CHOLESTEROL—HIGH

Americans have been educated that they need to make sure their cholesterol levels are not too high because high cholesterol is considered a major factor in the development of heart disease. That is only part of the truth. Actually, cholesterol itself is not bad; it is a necessary fat made up of LDL, HDL, and several other components.

HDL is “good cholesterol,” keeping molecules from sticking to the sides of the arteries. LDL is the “bad cholesterol” that has sticky properties and can slow down the flow of blood to the heart, causing a heart attack and death.

Triglycerides are sugar-related blood fats that travel through the bloodstream along with HDL and LDL. High triglycerides also cause blood cells to stick together, increasing the risk of heart attack.

High cholesterol can be defined as an excessive amount in the blood of the organic compound present in animal fats and also manufactured by the human body.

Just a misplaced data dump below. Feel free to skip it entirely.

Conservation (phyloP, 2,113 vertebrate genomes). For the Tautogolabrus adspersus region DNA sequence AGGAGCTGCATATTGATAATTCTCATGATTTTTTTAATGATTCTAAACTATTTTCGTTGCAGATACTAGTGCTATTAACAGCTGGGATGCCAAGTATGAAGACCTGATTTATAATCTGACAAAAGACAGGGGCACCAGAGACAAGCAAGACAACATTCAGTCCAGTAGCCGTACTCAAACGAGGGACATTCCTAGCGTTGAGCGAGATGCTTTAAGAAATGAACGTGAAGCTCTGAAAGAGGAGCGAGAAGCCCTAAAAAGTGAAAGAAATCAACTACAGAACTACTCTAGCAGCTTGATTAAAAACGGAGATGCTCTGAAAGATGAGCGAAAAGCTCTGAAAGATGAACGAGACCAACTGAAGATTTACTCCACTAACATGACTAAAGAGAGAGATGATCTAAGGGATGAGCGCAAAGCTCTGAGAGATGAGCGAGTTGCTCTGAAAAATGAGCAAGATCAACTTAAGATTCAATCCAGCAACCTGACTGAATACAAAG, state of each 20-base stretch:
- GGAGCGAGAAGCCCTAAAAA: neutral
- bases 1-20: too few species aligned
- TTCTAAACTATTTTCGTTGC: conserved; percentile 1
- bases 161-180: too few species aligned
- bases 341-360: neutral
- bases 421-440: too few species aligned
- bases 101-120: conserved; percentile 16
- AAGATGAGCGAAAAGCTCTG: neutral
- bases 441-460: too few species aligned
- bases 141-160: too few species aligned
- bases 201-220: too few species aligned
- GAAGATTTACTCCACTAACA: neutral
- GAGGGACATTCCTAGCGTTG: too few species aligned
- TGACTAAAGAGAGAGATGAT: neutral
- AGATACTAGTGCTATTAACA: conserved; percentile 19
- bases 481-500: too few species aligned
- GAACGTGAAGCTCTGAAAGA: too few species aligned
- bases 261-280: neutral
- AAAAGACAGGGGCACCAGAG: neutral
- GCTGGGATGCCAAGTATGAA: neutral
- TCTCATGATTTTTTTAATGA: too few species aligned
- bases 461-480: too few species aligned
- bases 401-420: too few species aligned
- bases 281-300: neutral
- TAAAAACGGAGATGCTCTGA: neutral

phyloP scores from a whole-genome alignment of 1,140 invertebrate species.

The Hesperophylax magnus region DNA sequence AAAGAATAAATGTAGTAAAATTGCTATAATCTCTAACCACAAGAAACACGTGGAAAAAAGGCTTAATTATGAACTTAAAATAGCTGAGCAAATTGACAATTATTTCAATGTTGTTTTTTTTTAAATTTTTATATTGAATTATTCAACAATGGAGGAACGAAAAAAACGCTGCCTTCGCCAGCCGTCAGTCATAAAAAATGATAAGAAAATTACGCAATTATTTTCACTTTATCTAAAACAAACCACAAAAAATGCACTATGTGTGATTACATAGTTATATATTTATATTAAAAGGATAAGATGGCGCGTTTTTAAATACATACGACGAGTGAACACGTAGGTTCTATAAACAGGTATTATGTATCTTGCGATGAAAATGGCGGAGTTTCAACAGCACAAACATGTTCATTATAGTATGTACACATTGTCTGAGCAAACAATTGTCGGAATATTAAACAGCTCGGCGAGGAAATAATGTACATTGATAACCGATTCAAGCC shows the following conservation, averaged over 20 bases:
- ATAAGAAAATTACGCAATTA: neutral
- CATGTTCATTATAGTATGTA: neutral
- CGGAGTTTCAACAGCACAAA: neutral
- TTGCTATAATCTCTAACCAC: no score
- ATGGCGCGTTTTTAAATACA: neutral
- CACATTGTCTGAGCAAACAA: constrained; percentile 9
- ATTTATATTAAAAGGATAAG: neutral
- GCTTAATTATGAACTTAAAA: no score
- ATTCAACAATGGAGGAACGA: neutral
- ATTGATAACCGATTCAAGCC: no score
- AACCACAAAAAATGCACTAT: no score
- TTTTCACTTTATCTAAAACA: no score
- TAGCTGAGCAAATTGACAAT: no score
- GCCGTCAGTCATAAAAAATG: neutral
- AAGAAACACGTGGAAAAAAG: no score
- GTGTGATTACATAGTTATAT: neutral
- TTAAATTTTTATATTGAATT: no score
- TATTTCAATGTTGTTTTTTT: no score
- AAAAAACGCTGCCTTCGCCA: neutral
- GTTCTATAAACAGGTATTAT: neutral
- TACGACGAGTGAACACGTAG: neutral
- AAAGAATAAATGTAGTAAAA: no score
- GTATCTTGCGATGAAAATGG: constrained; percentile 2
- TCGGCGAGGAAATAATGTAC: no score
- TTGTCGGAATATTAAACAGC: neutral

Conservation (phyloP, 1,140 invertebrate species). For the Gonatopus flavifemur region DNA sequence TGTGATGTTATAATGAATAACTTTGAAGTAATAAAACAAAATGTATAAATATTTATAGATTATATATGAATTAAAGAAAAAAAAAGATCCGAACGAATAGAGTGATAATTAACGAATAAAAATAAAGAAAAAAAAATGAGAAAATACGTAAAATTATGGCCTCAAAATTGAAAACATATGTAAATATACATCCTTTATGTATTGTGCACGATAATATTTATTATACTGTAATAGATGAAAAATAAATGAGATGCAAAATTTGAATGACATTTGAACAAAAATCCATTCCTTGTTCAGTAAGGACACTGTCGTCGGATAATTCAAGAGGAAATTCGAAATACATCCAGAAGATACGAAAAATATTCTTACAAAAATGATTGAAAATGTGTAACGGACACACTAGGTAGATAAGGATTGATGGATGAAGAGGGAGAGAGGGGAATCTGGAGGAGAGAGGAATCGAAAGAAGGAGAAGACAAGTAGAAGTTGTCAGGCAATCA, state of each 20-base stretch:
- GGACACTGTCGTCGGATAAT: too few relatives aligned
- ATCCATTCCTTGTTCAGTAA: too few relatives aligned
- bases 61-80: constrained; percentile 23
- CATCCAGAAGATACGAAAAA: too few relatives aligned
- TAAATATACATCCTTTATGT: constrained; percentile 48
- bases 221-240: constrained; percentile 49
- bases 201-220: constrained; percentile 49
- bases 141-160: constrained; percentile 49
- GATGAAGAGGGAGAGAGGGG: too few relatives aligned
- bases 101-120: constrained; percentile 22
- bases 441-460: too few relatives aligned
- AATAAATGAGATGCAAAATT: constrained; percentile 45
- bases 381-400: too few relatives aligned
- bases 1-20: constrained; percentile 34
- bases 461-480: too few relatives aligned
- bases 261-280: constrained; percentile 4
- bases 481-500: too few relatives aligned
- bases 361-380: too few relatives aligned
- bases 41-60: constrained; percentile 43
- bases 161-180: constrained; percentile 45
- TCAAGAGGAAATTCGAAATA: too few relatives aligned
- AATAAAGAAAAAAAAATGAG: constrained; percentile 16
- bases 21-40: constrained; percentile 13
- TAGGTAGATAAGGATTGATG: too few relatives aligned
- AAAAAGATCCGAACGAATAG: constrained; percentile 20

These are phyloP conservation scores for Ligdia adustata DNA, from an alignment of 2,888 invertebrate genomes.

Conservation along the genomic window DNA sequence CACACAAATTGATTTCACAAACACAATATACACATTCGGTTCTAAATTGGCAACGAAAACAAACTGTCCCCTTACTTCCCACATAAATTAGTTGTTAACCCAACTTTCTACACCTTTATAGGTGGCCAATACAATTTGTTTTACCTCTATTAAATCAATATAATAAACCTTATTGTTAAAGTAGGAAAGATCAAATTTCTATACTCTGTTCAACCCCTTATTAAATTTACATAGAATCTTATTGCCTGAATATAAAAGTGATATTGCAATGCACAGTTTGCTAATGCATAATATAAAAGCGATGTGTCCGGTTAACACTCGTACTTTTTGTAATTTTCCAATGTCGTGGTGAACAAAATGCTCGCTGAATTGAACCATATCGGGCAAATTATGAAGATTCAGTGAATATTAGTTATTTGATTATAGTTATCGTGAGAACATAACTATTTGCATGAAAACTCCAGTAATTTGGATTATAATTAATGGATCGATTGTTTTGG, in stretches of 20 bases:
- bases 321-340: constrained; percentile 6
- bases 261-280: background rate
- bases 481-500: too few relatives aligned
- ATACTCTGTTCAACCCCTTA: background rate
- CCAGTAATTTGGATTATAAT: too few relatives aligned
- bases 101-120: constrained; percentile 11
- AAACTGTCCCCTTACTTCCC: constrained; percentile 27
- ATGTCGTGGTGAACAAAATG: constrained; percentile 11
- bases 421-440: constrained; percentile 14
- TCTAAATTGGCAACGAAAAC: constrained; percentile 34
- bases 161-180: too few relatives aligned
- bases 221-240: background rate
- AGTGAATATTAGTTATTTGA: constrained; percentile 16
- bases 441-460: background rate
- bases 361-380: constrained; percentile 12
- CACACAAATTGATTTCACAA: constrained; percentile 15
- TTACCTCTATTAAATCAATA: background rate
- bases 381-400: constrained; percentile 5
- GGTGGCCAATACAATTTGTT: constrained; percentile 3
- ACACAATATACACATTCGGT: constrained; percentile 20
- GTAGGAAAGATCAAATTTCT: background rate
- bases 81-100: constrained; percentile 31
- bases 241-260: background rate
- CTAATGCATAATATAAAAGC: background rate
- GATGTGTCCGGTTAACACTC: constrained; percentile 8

Symptoms
Symptoms include cold hands and feet, difficulty breathing, heart palpitations, dizziness, high blood pressure, poor circulation, and fatigue.

Causes
High stress levels can cause an overproduction of adrenaline. Most hormones, including adrenaline, are manufactured from cholesterol.Therefore, when more adrenaline is needed, more cholesterol is manufactured.Genetic predisposition through heredity also causes high cholesterol.

Overconsumption of foods that are high in saturated fats and cholesterol, like butter, eggs, cheese, heavy cream, and fatty meats, is a lifestyle cause of high cholesterol.

Diuretics can raise cholesterol by causing essential minerals to be excreted. Mineral loss causes stress on the nervous system, leading to an increased need for adrenaline.

Levels of cholesterol rise in women who have difficulty converting cholesterol to estrogen and progesterone.